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Google Factors Site Speed Into Rankings

Google has announced they’re adding site speed to their search ranking algorithms. This comes after some grumblings within Google last year to start counting site speed as a ranking factor. Based on Google’s own experiments with search results, they’ve determined that slowing page results by 100 to 400 milliseconds had an impact on the number of searches per user which ranged from -0.2% to -0.6%. While seemingly minor, this can obviously prove to negatively affect a site over time.

There are two ways in which Google will measure page speed: how the page responds to Googlebot and how the load time is measured by the Google Toolbar.  There is also a page speed report within the Webmasters Tools in Google labs, which was uploaded this past December. The report shows a site’s speed over time and offers suggestions on how to speed it up.

Google also has stated that site speed does not carry nearly as much weight as relevance of a page; quality of the page is still held with the highest regard. Currently, this new factor only affects less than 1% of results.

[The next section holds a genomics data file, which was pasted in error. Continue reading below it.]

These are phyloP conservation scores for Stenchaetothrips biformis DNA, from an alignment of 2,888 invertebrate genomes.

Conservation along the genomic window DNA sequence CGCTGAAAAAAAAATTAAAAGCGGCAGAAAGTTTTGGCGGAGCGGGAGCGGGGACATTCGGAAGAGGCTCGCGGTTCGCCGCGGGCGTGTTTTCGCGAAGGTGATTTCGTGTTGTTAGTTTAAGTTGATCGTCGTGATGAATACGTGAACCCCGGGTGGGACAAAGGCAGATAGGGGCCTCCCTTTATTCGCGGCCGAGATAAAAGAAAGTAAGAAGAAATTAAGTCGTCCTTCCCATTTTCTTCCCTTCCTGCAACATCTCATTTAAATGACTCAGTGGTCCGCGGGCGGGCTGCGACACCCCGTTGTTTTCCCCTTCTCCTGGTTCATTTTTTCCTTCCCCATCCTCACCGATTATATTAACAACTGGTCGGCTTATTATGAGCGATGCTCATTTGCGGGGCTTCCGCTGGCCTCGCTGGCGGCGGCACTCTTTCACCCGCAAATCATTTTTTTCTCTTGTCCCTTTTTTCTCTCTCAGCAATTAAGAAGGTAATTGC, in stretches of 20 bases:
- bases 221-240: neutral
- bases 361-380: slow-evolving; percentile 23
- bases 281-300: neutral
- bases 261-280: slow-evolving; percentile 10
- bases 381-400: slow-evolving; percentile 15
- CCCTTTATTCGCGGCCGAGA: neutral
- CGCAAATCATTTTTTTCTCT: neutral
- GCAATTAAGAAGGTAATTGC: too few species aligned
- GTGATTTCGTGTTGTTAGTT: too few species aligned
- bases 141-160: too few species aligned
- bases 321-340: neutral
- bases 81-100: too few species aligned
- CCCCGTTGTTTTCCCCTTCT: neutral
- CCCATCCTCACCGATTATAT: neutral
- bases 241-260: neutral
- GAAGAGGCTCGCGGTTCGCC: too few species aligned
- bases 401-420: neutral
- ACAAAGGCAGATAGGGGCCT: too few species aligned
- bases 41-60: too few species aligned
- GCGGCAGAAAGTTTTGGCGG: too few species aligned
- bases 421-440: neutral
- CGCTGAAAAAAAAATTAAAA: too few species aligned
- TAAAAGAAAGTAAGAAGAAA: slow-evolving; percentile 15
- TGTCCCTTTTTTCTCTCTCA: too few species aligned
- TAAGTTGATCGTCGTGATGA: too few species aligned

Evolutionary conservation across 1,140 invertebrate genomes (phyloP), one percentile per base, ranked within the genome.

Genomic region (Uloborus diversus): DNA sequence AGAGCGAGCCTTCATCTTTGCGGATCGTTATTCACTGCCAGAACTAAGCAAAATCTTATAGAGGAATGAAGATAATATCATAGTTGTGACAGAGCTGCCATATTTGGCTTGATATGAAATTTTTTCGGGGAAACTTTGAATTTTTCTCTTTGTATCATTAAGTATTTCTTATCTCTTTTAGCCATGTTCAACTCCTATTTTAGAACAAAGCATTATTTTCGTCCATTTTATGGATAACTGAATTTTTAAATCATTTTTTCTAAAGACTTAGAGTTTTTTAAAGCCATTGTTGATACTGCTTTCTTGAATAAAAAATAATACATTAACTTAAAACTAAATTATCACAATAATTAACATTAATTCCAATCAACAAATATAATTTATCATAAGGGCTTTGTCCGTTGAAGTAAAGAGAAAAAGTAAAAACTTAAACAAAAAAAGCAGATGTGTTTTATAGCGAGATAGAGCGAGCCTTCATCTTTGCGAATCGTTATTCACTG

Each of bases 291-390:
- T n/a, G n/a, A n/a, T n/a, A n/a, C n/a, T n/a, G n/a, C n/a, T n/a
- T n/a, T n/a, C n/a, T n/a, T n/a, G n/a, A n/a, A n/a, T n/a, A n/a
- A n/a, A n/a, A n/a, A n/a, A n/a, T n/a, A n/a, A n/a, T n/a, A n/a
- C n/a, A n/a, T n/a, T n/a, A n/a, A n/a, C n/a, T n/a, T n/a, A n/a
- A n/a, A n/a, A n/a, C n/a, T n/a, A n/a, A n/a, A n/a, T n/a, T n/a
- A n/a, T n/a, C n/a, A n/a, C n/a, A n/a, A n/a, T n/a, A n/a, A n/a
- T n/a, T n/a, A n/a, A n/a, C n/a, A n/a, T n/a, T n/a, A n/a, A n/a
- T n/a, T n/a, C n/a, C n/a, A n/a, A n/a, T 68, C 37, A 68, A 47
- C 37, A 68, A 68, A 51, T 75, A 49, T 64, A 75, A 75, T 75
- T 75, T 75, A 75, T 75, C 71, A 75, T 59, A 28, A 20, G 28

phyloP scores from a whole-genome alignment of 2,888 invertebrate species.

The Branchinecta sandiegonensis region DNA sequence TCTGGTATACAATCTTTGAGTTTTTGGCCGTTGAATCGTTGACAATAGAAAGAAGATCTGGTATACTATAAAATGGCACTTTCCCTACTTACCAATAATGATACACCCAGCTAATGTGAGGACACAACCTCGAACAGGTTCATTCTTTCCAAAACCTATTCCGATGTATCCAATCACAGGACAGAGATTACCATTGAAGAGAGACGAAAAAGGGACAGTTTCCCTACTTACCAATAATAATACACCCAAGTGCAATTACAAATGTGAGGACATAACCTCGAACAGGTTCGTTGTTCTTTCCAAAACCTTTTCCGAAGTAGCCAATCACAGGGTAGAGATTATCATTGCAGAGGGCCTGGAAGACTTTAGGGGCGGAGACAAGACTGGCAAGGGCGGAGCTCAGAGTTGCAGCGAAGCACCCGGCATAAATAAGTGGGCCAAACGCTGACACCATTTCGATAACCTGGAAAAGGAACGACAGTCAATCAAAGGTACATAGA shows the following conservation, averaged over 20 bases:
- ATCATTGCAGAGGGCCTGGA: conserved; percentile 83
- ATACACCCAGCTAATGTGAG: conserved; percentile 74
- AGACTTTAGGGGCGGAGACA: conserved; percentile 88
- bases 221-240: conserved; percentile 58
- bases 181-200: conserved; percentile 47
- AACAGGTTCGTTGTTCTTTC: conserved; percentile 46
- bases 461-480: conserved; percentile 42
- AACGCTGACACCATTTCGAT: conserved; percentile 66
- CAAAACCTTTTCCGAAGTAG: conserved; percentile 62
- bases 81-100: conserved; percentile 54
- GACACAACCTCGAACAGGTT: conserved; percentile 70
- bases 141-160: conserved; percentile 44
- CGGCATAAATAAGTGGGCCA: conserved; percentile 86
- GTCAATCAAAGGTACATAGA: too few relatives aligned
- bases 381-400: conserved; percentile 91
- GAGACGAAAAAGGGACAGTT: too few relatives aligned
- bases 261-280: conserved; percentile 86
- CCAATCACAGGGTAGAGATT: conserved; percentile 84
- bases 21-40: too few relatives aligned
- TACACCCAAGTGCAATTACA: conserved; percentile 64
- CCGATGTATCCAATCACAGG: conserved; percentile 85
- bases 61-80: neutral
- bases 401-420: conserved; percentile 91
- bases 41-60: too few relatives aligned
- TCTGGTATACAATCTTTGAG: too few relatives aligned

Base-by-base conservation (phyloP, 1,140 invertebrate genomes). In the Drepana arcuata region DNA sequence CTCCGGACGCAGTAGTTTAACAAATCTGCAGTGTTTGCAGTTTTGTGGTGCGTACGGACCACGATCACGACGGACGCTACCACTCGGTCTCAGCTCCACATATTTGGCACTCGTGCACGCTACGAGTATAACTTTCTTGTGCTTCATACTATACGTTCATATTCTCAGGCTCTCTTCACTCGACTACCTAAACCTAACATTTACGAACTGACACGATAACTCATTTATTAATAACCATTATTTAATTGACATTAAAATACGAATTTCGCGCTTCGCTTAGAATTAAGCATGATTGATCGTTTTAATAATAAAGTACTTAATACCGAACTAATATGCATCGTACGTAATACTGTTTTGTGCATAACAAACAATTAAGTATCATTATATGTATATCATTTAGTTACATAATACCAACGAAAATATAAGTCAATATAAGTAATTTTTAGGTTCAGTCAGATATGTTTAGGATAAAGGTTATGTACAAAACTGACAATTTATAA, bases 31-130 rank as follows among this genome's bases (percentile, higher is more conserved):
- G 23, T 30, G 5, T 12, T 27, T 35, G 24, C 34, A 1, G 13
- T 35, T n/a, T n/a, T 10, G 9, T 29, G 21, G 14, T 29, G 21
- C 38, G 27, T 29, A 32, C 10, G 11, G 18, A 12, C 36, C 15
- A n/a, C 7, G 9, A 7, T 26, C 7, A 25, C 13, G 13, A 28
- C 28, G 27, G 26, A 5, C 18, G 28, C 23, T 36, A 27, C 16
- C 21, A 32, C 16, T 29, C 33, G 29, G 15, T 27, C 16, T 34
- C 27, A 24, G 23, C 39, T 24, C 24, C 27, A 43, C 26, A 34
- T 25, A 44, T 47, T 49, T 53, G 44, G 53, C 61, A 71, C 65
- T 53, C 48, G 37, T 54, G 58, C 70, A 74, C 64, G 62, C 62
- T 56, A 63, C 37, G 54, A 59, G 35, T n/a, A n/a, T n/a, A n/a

Considering that Google has added site speed while considering ranking, it is important to optimize sites to keep in line with the new algorithm. There are several ways in which a site speed can be improved:

Optimize images & image format

Optimizing images is an easy way to increase site speed. Image optimizing can be done in image editing program such as Photoshop. By using the correct image format (gif, jpg, and png) along with saving images specifically for the web, the file size of images can be reduced dramatically.

Optimize CSS

There are many ways to optimize a site’s CSS. Simple practices, such as using shorthand to define related properties using group selectors for elements with the same properties, and removing large amounts of blank space in a style sheet, can aid in optimizing CSS.

Minimize HTTP requests

This can be done by simplifying page design. Combining files is a great way to keep the page design simple by doing such things as combining all CSS into a single style sheet. Other techniques, such as using CSS sprites which compress a pages background images into one file, greatly reduce the number of requests as well.

Rebecca Margis

Rocket Clicks Staff


Search Engine Land – Google Now Counts Site Speed as a Ranking Factor

Google Webmaster Central Blog – Using Site Speed in Web Search Ranking

Google Research Blog – Speed Matters

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